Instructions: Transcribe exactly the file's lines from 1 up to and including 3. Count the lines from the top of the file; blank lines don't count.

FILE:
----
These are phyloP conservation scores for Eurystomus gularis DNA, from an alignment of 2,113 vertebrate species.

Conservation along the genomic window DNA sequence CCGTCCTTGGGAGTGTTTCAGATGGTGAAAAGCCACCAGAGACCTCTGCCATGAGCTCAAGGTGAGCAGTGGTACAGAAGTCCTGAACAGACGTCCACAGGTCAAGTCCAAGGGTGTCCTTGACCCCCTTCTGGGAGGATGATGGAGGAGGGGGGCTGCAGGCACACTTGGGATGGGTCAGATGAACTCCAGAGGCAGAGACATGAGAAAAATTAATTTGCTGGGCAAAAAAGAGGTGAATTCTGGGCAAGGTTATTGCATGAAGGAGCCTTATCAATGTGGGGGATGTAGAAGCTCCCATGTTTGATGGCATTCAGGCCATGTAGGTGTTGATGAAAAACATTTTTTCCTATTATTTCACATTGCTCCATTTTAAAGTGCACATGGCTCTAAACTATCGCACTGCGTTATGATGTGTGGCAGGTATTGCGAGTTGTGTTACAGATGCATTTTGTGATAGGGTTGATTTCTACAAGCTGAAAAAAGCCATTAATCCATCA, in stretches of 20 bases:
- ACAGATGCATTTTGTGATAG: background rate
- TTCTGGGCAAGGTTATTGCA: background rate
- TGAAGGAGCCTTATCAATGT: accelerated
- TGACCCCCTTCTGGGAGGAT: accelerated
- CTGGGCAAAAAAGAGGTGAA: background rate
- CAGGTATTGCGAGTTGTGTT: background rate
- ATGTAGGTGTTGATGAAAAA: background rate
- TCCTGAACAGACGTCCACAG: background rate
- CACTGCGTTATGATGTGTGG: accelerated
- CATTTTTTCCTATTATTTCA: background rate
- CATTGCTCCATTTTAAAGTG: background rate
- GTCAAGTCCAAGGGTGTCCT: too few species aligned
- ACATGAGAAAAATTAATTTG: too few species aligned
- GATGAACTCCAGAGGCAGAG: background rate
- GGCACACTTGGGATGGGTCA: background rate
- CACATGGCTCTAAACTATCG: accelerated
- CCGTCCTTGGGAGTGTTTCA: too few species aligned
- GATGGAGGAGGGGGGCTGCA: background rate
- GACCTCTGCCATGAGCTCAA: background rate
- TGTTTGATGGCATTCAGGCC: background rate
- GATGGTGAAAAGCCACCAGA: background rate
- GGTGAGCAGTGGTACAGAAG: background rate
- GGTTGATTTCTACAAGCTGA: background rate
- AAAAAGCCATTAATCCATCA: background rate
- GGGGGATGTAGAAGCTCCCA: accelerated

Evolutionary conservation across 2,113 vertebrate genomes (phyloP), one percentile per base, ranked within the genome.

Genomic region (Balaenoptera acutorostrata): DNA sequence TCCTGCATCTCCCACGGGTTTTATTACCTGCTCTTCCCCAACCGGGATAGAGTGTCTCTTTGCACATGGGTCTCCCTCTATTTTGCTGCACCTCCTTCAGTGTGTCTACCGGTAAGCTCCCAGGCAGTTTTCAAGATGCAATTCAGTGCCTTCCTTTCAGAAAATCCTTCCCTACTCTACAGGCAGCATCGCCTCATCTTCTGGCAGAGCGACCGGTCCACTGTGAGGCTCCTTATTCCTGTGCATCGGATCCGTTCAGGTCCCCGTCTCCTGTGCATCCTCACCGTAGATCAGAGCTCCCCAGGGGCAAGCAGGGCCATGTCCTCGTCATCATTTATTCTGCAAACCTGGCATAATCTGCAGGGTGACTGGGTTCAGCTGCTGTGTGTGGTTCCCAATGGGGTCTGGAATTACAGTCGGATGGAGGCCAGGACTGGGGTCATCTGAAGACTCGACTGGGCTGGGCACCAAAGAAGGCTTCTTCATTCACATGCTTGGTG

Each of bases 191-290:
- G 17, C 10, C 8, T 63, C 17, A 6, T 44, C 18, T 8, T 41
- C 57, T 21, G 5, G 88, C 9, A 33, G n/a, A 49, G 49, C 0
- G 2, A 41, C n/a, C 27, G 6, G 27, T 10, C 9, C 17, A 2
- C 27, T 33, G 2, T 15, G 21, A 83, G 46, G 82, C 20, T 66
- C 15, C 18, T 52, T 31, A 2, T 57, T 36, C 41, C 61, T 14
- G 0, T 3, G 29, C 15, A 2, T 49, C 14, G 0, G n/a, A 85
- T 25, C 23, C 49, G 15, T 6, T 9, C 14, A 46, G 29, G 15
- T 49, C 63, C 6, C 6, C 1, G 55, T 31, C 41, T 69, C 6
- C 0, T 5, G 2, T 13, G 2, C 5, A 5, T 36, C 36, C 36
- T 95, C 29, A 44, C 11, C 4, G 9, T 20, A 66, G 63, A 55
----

These are phyloP conservation scores for Eurystomus gularis DNA, from an alignment of 2,113 vertebrate species.

Conservation along the genomic window DNA sequence CCGTCCTTGGGAGTGTTTCAGATGGTGAAAAGCCACCAGAGACCTCTGCCATGAGCTCAAGGTGAGCAGTGGTACAGAAGTCCTGAACAGACGTCCACAGGTCAAGTCCAAGGGTGTCCTTGACCCCCTTCTGGGAGGATGATGGAGGAGGGGGGCTGCAGGCACACTTGGGATGGGTCAGATGAACTCCAGAGGCAGAGACATGAGAAAAATTAATTTGCTGGGCAAAAAAGAGGTGAATTCTGGGCAAGGTTATTGCATGAAGGAGCCTTATCAATGTGGGGGATGTAGAAGCTCCCATGTTTGATGGCATTCAGGCCATGTAGGTGTTGATGAAAAACATTTTTTCCTATTATTTCACATTGCTCCATTTTAAAGTGCACATGGCTCTAAACTATCGCACTGCGTTATGATGTGTGGCAGGTATTGCGAGTTGTGTTACAGATGCATTTTGTGATAGGGTTGATTTCTACAAGCTGAAAAAAGCCATTAATCCATCA, in stretches of 20 bases:
- ACAGATGCATTTTGTGATAG: background rate